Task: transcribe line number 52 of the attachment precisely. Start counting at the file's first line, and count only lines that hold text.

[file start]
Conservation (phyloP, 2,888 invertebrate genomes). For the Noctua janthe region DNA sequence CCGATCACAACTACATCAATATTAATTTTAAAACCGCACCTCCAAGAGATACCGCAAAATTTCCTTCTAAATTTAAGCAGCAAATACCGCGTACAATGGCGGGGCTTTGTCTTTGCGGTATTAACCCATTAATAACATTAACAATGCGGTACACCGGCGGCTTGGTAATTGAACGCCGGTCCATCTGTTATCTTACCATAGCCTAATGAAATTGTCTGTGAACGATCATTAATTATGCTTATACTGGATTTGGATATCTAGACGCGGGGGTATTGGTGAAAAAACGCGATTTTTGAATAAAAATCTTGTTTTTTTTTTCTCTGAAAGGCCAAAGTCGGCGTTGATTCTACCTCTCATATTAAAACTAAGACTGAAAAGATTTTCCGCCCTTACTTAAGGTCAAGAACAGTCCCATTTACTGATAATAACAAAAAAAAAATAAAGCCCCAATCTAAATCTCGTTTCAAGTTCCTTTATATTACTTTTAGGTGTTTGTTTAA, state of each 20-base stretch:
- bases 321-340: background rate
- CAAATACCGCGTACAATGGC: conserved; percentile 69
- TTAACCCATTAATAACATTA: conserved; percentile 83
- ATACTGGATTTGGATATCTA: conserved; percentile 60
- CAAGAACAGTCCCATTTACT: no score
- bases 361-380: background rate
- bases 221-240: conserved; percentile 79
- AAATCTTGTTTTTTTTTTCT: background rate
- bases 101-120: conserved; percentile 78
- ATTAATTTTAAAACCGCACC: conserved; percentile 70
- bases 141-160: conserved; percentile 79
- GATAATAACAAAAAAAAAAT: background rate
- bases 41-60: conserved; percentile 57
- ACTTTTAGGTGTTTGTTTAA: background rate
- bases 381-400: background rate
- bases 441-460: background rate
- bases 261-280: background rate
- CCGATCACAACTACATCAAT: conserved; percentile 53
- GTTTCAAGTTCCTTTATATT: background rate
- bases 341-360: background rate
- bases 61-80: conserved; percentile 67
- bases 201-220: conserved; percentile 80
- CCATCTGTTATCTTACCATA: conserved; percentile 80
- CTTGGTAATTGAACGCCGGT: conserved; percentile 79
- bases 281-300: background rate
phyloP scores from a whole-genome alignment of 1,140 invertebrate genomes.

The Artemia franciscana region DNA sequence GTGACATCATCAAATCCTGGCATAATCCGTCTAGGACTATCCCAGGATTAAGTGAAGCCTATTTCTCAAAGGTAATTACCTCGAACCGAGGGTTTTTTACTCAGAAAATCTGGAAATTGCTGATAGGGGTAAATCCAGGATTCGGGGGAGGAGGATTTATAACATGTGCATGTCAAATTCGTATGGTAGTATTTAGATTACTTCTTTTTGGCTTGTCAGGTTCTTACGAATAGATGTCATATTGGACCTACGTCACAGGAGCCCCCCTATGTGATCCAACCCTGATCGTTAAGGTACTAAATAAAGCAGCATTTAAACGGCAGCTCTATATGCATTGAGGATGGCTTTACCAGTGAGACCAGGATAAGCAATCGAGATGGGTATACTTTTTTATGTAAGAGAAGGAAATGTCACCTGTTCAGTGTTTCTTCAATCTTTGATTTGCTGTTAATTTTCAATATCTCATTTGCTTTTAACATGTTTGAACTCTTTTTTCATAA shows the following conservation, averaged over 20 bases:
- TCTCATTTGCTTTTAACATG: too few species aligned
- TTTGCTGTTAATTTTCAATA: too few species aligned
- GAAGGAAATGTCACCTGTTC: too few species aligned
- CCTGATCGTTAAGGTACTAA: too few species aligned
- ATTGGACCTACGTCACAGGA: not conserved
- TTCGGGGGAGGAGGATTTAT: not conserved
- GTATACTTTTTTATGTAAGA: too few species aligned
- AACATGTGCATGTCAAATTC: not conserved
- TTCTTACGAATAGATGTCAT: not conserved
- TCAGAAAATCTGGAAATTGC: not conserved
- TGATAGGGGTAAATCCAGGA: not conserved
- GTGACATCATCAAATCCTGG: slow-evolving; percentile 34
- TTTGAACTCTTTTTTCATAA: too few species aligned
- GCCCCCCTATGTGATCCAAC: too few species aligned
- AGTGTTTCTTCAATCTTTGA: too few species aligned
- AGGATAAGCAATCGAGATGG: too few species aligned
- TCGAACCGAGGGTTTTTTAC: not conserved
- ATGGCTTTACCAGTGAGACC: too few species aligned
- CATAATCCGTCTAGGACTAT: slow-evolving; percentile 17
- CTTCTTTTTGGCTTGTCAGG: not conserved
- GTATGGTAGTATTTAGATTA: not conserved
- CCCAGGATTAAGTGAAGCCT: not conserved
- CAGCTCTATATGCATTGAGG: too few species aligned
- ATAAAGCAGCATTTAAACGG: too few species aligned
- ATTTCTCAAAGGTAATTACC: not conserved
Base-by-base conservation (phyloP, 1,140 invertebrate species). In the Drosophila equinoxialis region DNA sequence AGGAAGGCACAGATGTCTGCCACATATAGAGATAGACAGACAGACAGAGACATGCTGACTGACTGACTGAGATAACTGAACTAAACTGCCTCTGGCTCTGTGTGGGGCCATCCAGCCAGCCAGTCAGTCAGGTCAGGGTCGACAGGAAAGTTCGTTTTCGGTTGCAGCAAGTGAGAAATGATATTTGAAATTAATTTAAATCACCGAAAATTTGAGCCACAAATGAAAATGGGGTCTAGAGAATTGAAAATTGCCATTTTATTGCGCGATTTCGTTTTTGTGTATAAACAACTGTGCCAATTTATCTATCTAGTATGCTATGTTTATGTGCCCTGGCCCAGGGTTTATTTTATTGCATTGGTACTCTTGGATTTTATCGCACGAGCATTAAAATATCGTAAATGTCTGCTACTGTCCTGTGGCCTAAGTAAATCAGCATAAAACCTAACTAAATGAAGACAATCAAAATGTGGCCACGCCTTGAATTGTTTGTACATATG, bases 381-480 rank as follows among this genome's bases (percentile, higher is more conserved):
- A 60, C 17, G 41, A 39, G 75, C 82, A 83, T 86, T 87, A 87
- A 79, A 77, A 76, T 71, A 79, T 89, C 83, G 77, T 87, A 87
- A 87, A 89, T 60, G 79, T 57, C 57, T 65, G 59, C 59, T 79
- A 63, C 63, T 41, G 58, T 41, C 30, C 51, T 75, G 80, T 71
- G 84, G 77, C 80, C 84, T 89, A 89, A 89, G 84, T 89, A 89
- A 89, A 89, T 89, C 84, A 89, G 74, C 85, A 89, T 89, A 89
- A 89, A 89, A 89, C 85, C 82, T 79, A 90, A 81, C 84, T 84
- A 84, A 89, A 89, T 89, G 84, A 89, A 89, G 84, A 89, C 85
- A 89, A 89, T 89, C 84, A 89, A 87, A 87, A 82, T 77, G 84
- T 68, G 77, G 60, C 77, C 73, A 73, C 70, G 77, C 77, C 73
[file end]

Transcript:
- ATAAAGCAGCATTTAAACGG: too few species aligned